We lost my brother and my father in the span of a year, and my mom now finds herself living alone for the first time in her life. She is drinking too much (she is scared at night to be alone, but will not entertain assisted living or living with anyone else), forgetting meds entirely or taking the wrong amount, and wound up in the ER last week because she had been skipping her BP meds. She walks 2 miles a day, exercises, eats next to nothing, and knows that she is "off." She is paranoid about my restructuring her meds routine-I bought 2 locking automatic pill dispensers. She thinks we are "attacking" her behavior and critical of her drinking and nutritional habits. She has been diagnosed with mild cognitive decline, but that was a year ago. Her short term memory is very poor. I'm trying to forge some level ground here, but I feel like I'm walking through mud. Anyone have any advice or similar experience? Thanks in advance!

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losing a child and hubby is hard within a year. can you spend time with her? drinking seems to help to an extent. not a solution. can you go on vacation or long weekend with her? are you two up to it?
meds can be sometimes overwhelming.... 79.. years old... lost 2 family members. 2 locking pill dispensers seems like someone doesn't trust someone. one seems overbearing... two seems like someone needs more care on a regular basis. Find a 6 pack near you. check it out, and look around. do your homework. Move her closer to you or another family member. I had mine within a 5-10 minute drive. I worked best for me to keep them close
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Reply to MAYDAY

intheweeds- My mother has Alzheimer's so I understand your struggle. Your mother is still cognizant enough to know she's off, but not enough to make sound judgments. The drinking makes everything much worse.

My suggestion is to distant yourself emotionally from what she is going through. Don't OWN any of it. Don't feel guilty. You can not force her to change. Do what you think is best for her . If she accepts, great, but if she doesn't, then let it go. Don't beat yourself up. This is to protect your emotional well being.
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Reply to polarbear
chillinwithscb Oct 4, 2020
Well said. I agree that you should do what you think is right. Your mother may not agree, appreciate, or like. But at some point there is role reversal. It's normal and natural.
Geeeze, this situation is not going to end well. She will end up in an accident.

You are waiting for the other shoe to drop and look out when it does.

I am so sorry that you are struggling with this. I have no idea how you can stop her behavior.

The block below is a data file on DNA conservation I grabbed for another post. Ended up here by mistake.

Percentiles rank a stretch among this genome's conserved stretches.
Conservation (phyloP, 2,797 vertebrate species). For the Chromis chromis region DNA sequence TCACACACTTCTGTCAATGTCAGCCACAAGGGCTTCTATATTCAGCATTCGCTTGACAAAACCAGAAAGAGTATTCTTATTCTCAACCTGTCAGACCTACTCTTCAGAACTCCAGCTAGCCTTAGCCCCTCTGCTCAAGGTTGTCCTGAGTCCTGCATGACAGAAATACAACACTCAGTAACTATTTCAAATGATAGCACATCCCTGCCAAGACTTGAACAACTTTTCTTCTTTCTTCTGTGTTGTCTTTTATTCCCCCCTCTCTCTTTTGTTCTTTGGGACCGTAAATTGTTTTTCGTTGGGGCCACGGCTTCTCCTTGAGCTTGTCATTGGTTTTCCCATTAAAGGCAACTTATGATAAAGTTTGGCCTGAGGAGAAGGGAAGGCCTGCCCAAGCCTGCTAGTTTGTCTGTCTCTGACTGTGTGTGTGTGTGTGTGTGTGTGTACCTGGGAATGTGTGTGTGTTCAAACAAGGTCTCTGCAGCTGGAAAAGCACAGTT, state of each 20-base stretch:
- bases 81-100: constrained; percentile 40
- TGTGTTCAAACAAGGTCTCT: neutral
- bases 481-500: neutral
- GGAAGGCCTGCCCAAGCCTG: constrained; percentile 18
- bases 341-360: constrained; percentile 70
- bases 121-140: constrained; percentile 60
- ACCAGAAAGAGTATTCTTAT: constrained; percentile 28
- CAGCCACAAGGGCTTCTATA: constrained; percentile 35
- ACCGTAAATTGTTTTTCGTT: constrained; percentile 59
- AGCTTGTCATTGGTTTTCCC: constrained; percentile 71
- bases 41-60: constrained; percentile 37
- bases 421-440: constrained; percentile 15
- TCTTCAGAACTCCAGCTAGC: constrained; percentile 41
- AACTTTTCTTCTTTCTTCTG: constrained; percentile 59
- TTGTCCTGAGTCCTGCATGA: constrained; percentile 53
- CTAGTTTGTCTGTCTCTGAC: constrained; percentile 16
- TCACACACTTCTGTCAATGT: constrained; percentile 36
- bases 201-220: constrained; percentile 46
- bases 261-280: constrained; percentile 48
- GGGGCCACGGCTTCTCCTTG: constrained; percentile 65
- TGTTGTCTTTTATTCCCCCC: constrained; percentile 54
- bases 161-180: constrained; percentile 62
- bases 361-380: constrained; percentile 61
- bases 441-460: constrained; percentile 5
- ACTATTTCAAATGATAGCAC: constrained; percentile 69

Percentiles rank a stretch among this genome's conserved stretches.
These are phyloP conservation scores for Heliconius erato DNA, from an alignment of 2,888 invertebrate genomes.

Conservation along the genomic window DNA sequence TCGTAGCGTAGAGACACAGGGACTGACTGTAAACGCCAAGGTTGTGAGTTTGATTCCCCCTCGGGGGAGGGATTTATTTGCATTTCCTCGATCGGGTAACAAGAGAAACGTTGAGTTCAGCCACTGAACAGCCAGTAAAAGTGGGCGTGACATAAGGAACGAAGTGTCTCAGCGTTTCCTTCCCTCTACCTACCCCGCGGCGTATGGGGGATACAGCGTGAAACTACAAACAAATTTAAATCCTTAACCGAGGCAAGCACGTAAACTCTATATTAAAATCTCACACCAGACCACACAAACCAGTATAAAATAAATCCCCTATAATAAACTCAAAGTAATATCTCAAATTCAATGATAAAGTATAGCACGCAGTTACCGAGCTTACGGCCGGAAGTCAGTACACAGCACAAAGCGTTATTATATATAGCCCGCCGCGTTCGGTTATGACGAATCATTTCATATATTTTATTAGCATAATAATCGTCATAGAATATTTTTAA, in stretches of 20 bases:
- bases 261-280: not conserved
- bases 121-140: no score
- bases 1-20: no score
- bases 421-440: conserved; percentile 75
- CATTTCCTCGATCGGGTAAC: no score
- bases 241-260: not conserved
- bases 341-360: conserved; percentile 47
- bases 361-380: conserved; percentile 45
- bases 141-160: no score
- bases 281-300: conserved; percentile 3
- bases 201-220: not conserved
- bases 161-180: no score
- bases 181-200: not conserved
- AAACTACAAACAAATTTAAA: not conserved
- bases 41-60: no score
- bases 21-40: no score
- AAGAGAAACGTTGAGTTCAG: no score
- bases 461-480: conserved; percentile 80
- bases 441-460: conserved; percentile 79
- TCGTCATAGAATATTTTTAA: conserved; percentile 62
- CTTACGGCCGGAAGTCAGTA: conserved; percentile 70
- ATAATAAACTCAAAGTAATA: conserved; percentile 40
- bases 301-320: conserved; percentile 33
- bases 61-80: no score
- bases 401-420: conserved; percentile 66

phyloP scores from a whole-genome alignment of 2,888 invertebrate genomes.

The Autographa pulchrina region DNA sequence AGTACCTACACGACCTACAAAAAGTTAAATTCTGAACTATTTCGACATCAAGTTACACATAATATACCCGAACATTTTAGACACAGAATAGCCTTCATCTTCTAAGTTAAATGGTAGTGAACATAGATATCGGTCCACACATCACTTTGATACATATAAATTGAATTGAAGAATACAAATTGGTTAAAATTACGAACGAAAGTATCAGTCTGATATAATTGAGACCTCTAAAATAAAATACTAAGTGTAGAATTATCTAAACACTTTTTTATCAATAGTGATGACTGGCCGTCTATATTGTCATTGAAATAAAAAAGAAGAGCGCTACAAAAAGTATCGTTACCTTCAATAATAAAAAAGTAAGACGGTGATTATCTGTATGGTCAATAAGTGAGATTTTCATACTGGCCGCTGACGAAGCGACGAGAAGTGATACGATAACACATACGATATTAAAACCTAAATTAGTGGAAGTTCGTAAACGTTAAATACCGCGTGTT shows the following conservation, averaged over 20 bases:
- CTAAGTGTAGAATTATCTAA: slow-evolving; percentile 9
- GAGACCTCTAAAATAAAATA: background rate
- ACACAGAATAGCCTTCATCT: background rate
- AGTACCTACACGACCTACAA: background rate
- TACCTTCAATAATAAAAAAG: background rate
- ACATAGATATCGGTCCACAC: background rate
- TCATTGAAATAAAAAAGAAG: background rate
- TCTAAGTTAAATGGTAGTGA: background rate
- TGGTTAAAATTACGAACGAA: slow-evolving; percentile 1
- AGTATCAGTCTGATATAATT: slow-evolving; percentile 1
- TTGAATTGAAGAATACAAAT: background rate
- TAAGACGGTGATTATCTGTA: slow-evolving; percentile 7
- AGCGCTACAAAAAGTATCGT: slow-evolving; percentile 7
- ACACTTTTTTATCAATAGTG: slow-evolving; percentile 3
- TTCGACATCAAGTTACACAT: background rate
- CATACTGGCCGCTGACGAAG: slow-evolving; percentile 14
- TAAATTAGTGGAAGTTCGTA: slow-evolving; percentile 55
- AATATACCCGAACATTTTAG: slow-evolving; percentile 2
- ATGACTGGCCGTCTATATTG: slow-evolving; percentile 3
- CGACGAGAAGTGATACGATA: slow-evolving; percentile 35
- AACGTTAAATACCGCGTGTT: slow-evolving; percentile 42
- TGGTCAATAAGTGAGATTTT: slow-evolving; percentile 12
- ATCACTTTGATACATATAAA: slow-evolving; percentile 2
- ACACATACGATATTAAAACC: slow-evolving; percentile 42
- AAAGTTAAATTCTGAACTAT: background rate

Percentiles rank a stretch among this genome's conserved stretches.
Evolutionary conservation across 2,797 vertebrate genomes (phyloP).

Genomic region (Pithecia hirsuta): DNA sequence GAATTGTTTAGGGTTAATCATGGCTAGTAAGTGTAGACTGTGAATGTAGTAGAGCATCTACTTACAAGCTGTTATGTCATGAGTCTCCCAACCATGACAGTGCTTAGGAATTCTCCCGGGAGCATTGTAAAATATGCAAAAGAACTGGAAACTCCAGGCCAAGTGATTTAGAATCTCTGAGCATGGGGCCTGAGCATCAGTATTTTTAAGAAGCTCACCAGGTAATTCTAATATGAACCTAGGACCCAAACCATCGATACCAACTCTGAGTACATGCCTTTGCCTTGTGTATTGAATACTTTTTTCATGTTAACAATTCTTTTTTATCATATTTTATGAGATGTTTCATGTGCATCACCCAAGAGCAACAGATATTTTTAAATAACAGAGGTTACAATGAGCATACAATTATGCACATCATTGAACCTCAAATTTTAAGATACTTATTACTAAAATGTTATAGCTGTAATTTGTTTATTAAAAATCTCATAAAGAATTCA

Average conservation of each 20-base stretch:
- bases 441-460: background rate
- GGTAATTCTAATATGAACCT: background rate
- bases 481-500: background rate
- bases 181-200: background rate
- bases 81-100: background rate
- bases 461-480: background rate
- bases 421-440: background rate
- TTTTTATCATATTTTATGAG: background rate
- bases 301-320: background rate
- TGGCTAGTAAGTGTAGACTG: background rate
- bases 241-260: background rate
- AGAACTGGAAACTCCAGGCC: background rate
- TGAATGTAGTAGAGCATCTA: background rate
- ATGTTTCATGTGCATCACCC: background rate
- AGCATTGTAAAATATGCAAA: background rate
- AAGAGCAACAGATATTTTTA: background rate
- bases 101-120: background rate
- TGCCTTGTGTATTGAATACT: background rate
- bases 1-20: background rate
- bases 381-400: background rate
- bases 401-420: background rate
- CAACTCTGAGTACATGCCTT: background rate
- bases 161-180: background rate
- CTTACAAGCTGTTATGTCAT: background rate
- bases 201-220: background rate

Wishing you all the best in this horrible nightmare. Vent here. Others understand what you are going through.

I wish that I had an answer for you. I don’t think there is an answer at this point. She is headed for disaster.
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Reply to NeedHelpWithMom

Well, drinking is going to speed up her cognitive decline and worsen everything going on right now. Alcoholic dementia brings with it additional headaches not seen with traditional dementia. Her acting all paranoid and annoyed that you're up in her business is also traditional dementia behavior combined with addictive behavior that a person is not wanting to change. Not eating goes hand in hand with drinking to excess as well. It's like a big stew pot of a mess you've got going on here, and I'm not sure what 'the answer' is. Trying to deal with a mother in this condition who doesn't want help is a very, very difficult thing to do. Dealing with JUST dementia can be like beating one's head against the wall........I know, because I've been dealing with my own demented mother now since she was diagnosed with dementia in 2016. I've seen her go downhill, sometimes quickly, other times slowly............with no rhyme or reason whatsoever.

Being diagnosed with MCI a year ago and then drinking to excess on top of it can mean that your mother has mentally declined quite a bit recently, which is likely what you're seeing. If she knows she's 'off', is she okay being off? Or does she want to do something to change it?

I know what you mean when you say you feel like you're walking through's a terrible feeling. It doesn't get any easier, either, unfortunately, so maybe you can have a talk with her. Let HER tell YOU what she'd like help with. What you can do to help her remember to take her meds, things like that. It may come down to her having a 'crisis' and being rushed to the hospital for intervention. That's often the case with elders who are very stubborn and difficult to deal with. It happened with my father who refused to use a walker and wound up falling and breaking his hip. That led to rehab forcing him to be placed in Assisted Living (along with my mother) and he died 10 months later. My mother is still alive, 5+ years later, and still living in the same AL, but in the Memory Care bldg nowadays. I'm lucky b/c I know that others are taking proper care of her, and no booze or meds are allowed inside their rooms in MC.

Wishing you the best of luck trying to forge an agreement with your mother about how much help she will accept from you.
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Reply to lealonnie1

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